Protecting Public Health and the Environment.


An aquifer is a natural underground area where large quantities of ground water fill the spaces between rocks and sediment. According to Idaho's "Ground Water Quality Rule" (IDAPA, to be considered an aquifer in Idaho, the area must produce "economically significant quantities of water to wells and springs."

In an aquifer, ground water can move sideways, up, or down in response to gravity, differences in elevation, differences in pressure, and differences in the physical properties of the aquifer. Depending on the aquifer, the water can move from very fast (as much as hundreds of feet per day in fractured rock aquifers) to very slow (as little as a few feet per year in very fine grained sedimentary aquifers).

Types of Aquifers

An aquifer is defined according to the types of rocks and sediment in which it resides and the geologic conditions that formed or surround it. Just a few of the ways an aquifer can be described include the following:

  • Confined—An aquifer overlain by one or more layers of impermeable rock or soil that restrict water to within the aquifer. The water is confined under pressure. Drilling a well into a confined aquifer releases that pressure and causes the water to rise in the well. These wells are sometimes called artesian wells.
  • Unconfined—An aquifer that is not overlain by a layer of impermeable rock or soil. Water in a well will naturally stay at the level of the water table. As water is removed from the well, the water table at that place is lowered, causing the surrounding ground water to flow toward the well.
  • Fractured—An aquifer where the water fills spaces produced by broken or shattered rock that would otherwise be impervious, such as basalt or granite.
  • Sedimentary—An aquifer located in sedimentary materials, such as loose gravels and sands.
  • Perched—A small aquifer that is separated from a main aquifer below it by an impermeable layer of rock or soil and an unsaturated zone (an area where air fills most of the spaces in the soil and rock).

These categories are not mutually exclusive. For example, an aquifer may be described as a confined, fractured basalt aquifer.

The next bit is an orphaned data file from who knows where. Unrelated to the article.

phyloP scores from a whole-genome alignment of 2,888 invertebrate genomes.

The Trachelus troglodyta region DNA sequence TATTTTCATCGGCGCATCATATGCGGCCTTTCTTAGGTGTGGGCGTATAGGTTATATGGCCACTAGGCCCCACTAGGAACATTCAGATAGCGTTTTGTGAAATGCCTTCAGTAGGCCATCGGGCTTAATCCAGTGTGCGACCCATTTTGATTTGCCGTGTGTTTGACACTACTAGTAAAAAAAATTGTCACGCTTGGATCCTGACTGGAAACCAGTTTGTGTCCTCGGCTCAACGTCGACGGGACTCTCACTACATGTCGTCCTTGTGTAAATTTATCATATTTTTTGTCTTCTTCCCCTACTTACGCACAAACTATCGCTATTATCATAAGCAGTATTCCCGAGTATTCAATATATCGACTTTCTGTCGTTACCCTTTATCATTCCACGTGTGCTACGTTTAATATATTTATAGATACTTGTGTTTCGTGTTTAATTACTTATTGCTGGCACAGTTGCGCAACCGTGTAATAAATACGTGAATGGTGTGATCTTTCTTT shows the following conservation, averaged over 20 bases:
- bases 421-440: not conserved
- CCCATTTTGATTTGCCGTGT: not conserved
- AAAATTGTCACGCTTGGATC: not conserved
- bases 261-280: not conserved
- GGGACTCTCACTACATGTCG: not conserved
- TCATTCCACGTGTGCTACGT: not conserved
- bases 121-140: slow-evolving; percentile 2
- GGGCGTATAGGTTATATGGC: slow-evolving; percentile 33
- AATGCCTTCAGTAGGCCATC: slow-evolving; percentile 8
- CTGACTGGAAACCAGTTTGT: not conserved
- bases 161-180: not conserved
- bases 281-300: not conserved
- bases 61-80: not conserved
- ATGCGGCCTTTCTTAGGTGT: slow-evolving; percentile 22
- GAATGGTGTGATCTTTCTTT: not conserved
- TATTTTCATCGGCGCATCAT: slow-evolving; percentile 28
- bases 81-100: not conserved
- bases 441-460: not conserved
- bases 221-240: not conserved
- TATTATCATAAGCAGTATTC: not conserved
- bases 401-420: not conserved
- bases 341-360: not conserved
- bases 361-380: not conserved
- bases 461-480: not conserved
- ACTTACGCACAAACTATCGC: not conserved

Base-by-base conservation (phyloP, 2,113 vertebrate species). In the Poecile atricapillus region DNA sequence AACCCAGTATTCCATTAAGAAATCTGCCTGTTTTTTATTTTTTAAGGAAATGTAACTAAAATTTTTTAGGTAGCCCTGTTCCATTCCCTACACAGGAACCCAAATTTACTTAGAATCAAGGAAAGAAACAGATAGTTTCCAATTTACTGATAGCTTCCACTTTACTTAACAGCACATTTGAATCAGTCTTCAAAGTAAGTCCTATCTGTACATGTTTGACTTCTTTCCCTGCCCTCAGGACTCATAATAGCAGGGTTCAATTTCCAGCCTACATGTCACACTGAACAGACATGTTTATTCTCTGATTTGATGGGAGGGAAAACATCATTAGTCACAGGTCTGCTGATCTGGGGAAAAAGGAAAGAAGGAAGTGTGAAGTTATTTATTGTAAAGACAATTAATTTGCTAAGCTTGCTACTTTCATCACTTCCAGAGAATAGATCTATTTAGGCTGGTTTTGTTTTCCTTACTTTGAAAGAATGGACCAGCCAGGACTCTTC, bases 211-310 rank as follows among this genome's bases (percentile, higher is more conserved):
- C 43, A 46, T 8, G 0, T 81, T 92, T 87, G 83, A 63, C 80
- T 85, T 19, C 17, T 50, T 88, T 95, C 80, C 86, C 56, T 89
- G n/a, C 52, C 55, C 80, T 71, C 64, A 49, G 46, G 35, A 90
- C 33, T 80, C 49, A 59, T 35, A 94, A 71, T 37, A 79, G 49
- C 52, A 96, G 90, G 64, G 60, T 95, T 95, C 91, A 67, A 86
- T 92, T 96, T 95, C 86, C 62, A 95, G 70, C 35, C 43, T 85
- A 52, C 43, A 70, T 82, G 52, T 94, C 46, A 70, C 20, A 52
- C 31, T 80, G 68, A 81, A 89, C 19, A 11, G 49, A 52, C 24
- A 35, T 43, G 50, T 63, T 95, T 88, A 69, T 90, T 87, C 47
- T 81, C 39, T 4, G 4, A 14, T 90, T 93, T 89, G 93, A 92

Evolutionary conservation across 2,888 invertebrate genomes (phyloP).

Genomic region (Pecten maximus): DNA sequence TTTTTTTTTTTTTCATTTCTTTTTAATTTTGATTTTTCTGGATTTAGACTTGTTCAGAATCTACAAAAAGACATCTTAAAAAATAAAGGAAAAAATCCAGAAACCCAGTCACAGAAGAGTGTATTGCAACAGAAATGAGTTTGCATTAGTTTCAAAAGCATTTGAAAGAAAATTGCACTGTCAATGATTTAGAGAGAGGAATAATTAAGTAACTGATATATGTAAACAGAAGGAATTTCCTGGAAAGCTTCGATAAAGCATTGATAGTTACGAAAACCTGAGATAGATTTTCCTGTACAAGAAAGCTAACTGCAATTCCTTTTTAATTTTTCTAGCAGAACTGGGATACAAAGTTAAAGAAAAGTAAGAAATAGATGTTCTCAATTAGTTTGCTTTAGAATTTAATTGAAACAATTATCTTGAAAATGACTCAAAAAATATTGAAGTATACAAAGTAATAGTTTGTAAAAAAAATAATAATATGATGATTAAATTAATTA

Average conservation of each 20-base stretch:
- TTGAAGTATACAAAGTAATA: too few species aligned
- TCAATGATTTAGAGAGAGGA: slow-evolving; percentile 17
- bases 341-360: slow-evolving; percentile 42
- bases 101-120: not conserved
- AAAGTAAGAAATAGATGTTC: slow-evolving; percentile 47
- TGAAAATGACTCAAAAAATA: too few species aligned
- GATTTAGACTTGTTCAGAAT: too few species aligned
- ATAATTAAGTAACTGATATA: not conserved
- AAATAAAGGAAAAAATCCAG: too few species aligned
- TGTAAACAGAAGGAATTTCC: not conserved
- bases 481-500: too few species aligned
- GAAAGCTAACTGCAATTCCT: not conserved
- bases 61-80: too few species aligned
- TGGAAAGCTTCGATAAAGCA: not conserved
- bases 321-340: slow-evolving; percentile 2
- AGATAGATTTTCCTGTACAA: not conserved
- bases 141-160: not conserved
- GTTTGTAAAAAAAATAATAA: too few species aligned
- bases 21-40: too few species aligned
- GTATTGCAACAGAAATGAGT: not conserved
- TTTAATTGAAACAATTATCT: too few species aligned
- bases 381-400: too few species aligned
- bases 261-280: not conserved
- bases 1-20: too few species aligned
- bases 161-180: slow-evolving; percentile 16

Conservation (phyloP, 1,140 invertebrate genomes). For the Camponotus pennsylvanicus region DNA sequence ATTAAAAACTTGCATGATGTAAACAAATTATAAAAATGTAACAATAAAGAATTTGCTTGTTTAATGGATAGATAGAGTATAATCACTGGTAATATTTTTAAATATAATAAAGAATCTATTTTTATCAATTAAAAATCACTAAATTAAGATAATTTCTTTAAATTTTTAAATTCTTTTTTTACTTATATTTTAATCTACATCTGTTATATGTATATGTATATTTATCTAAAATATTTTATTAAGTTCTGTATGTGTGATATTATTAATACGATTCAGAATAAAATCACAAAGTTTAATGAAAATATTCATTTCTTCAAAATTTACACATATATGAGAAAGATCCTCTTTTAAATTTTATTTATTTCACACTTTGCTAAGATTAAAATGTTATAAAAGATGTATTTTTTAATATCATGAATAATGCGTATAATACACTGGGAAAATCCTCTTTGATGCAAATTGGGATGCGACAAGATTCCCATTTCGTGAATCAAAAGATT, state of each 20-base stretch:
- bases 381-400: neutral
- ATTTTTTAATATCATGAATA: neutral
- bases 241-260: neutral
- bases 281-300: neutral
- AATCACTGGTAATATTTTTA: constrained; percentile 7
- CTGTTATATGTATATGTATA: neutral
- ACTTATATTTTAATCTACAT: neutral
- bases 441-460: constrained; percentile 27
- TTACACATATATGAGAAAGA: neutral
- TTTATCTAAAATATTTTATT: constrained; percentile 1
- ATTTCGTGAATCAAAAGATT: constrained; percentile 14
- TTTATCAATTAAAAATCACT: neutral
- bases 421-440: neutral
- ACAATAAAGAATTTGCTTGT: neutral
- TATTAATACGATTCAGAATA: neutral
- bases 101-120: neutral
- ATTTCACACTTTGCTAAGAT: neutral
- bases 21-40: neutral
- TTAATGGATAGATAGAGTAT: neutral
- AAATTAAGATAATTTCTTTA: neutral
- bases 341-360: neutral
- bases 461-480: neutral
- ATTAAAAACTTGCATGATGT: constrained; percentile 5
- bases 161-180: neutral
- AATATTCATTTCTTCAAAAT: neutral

Idaho's Aquifer System

Approximately 70 major aquifers have been identified in Idaho. They are found throughout the state. Below are descriptions of some of the major types of aquifers found in Idaho. View a map of Idaho's major aquifers.

Valley Fill Aquifers

Valley fill aquifers are generally found in the state's intermountain valleys. The sediments and rocks comprising these aquifers were loosely deposited some time ago by air, water, or glacial activity on the earth's surface. As more material was deposited, these sediments and rocks generally remained in a loose configuration with many spaces between each other to hold water. One example of a valley fill aquifer is the Spokane Valley-Rathdrum Prairie Aquifer located in northern Idaho.

Fractured Basalt Aquifers

Fractured basalt aquifers are found in southern Idaho, the Lewiston-Moscow basin, and the Weiser area. Basalt is a fine-grained rock formed by the cooling and hardening of volcanic material. It tends to contain many fractures through which water easily moves. In addition, thin areas of sediment have been deposited between the basalt layers. These areas provide additional space for water storage or movement. Idaho's major basalt aquifer is the Eastern Snake River Plain Aquifer.

Sedimentary and Volcanic Aquifers

Sedimentary and volcanic aquifers are found primarily in southern Idaho. They typically contain a mixture of the loose gravels, sands, silts, and clays that comprise valley fill aquifers, intermixed with areas containing basalt, shale, and sandstone rocks that have a more consistent structure. One example of this type of aquifer is the Boise Valley Aquifer.

Aquifer Categorization

Aquifers in Idaho are categorized based on vulnerability of the ground water, existing and future beneficial uses of the ground water (such as domestic, industrial, agricultural, or aquaculture water supply), existing water quality, and social and economic considerations. Idaho's "Ground Water Quality Rule" (IDAPA defines three aquifer categories in Idaho; each receives a different level of protection.

Sensitive Resource

Sensitive resource aquifers require the strongest level of protection. The Spokane Valley-Rathdrum Prairie Aquifer is the only aquifer designated as a sensitive resource aquifer in Idaho. Standards stricter than those outlined in DEQ's Ground Water Quality Rule can be applied to sensitive resource aquifers.

General Resource

General resource aquifers are protected by the standards in DEQ's Ground Water Quality Rule. All aquifers in Idaho other than the Spokane Valley-Rathdrum Prairie Aquifer are general resource aquifers. 

Other Resource

Other Resource aquifers require the lowest level of protection and may have standards that are less strict than those in the Ground Water Quality Rule. Currently, no aquifers in Idaho are designated as other resource aquifers.